A study published in General Dentistry magazine found that an alarming increase in the consumption of sports and energy drinks is causing irreversible damage to teeth, especially among adolescents. The high acidity levels contained in the drinks literally erode tooth enamel.
Youngsters consume these drinks assuming that they will improve their sports performance and energy levels. And parents typically believe that they are a healthy alternative to soda. The reality is that these drinks are essentially bathing your child’s teeth with acid.
Researchers examined the acidity levels in 13 sports drinks and nine energy drinks. They found that the acidity levels can vary between brands of beverages and flavors of the same brand. To test the effect of the acidity levels, the researchers immersed samples of actual tooth enamel in each beverage for 15 minutes, followed by immersion in artificial saliva for two hours. The testing simulated the same exposure that a large proportion of American adolescents are subjecting their teeth to on a regular basis when they drink one of these beverages.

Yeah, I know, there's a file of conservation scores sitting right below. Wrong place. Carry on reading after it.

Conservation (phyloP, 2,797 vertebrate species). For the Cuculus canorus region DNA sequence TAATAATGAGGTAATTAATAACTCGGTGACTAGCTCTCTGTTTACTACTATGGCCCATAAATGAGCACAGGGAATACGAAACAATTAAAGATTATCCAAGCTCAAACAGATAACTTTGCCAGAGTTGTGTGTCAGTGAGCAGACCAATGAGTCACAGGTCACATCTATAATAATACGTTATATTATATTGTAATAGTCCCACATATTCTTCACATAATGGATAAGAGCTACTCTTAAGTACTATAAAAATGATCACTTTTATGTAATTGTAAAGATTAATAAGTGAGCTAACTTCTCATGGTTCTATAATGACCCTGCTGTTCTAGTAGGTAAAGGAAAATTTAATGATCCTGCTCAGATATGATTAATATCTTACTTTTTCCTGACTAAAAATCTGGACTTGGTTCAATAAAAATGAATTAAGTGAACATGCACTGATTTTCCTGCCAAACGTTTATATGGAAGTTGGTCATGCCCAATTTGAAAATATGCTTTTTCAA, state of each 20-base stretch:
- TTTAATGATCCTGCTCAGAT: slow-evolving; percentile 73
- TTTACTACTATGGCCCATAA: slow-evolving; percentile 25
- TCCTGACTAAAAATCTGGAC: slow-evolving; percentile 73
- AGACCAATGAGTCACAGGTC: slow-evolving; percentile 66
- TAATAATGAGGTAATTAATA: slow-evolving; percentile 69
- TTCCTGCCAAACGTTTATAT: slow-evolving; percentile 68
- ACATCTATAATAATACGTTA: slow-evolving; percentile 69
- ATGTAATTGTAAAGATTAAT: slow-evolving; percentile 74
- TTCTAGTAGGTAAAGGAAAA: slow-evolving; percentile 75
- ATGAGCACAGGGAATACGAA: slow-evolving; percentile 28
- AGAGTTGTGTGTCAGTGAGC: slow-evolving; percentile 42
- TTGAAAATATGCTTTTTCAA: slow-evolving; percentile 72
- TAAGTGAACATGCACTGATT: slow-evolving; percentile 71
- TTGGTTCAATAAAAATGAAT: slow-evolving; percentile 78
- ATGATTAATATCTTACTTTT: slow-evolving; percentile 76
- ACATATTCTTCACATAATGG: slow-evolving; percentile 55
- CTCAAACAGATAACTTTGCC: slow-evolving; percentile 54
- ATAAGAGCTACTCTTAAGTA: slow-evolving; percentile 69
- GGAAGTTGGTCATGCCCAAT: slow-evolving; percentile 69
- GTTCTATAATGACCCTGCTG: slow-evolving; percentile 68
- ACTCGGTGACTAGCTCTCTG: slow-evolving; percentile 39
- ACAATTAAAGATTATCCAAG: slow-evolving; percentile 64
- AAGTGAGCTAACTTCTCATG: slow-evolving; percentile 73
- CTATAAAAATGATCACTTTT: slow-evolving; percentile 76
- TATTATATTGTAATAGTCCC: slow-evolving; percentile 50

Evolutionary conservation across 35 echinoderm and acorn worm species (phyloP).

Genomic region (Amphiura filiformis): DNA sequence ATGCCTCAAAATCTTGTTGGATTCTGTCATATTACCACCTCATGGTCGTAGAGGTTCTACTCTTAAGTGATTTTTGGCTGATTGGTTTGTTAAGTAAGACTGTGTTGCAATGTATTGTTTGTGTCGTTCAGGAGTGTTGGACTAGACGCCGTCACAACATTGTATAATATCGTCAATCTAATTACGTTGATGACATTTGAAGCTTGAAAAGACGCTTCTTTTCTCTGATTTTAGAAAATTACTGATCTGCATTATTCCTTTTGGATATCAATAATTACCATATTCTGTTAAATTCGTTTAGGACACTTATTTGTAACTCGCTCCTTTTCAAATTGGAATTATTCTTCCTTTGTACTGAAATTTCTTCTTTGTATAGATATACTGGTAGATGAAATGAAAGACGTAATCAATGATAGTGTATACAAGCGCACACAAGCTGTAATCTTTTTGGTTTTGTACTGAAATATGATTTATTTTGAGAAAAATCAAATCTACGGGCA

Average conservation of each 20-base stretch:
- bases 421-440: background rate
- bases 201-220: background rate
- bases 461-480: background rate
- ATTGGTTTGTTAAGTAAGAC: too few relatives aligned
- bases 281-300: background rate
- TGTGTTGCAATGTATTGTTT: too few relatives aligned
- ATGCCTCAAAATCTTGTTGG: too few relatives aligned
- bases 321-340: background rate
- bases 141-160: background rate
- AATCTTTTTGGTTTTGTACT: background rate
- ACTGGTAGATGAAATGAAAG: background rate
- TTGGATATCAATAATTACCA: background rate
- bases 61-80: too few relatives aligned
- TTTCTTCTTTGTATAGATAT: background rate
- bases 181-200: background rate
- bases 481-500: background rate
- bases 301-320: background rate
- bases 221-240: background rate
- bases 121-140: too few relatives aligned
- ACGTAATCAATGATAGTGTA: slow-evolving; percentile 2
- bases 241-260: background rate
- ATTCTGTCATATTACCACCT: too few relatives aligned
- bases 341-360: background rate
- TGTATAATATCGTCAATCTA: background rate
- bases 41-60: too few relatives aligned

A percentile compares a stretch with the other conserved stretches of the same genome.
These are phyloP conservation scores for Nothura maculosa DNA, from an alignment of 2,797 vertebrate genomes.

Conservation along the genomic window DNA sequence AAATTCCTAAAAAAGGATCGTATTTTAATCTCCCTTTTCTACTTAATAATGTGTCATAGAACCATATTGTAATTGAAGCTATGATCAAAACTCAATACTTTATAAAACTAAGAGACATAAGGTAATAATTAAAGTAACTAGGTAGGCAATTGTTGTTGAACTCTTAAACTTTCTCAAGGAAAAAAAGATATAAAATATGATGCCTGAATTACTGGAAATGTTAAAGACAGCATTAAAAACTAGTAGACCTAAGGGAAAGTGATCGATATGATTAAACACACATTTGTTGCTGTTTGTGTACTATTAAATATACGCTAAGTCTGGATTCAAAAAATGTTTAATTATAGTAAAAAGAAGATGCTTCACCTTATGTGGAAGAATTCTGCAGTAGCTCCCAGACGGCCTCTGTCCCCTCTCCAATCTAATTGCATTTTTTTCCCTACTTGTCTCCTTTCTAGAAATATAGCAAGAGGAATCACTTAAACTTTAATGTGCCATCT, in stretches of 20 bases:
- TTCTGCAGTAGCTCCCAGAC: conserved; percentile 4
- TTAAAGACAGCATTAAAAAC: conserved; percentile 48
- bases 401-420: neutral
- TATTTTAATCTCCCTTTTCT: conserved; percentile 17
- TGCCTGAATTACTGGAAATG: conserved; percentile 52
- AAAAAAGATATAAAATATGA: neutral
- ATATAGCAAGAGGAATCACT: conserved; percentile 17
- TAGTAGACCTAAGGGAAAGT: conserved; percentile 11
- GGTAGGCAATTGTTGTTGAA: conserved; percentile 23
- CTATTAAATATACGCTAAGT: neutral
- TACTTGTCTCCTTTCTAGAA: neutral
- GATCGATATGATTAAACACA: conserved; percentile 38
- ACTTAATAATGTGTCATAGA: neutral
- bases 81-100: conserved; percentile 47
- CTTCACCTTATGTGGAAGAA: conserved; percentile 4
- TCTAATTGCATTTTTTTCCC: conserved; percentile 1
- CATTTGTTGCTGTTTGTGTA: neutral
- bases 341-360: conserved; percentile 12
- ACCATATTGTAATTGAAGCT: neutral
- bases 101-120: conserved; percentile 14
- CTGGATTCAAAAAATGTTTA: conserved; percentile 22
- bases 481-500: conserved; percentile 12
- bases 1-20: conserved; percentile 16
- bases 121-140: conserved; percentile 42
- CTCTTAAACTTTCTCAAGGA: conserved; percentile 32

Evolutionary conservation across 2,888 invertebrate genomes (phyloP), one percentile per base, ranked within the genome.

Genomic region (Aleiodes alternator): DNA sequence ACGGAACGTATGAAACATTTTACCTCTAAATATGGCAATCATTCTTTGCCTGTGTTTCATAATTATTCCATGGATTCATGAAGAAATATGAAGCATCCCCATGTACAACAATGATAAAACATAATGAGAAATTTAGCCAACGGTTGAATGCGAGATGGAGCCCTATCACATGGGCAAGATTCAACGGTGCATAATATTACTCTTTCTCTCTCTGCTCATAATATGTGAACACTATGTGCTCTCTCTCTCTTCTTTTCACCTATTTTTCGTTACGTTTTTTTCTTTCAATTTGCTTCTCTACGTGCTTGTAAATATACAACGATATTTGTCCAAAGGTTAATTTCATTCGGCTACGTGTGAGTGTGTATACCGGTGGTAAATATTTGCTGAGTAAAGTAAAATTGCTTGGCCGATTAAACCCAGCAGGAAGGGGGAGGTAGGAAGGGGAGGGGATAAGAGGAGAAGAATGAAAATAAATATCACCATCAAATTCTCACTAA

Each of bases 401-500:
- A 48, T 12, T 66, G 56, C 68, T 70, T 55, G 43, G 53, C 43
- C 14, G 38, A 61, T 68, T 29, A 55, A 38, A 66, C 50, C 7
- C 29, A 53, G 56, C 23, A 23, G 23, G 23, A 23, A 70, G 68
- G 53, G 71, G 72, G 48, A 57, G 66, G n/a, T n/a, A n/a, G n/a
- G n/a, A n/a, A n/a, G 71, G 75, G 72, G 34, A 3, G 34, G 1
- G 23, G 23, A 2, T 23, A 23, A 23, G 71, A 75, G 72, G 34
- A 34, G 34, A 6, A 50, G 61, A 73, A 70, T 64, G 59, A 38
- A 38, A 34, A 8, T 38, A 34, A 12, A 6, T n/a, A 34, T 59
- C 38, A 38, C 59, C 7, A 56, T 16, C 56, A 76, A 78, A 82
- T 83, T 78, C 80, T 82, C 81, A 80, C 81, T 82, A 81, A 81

The researchers found that damage to enamel was evident after only five days of exposure to sports or energy drinks, although energy drinks showed a significantly greater potential to damage teeth than sports drinks. In fact, the authors found that energy drinks caused two times more damage to teeth than sports drinks.
With a reported 30 to 50 percent of U.S. teens consuming energy drinks, and as many as 62 percents consuming at least one sports drink per day, it is important to educate parents and young adults about the downside of these drinks. Damage caused to tooth enamel is irreversible, and without the protection of enamel, teeth become overly sensitive, prone to cavities, and more likely to decay.
Most parents don’t realize that something as seemingly harmless as a sports or energy drink can do a lot of damage to their child’s teeth.
What’s a parent to do?
Suggest your child chew sugar-free gum or rinse their mouth with water following consumption of the drinks. Both tactics increase saliva flow, which naturally helps to return the acidity levels in the mouth to normal.
Also, patients should wait at least an hour to brush their teeth after consuming sports and energy drinks. Otherwise, they will be spreading acid onto the tooth surfaces, increasing the erosive action.
Dr. James and Samuel Owens typically suggest for children to dilute sports drinks with 50% water. Another alternative to soda that the dentists often recommend is the water flavoring packets. These limit their consumption of sugar.
The best alternative is to minimize your child’s intake of sugary or acidic beverages and instead promote drinking water.
If your child has been accustomed to drinking a lot of sports or energy drinks and may be suffering from enamel erosion or highly sensitive teeth, please call pediatric dentists Drs. James and Samuel Owens office at 918.455.7700.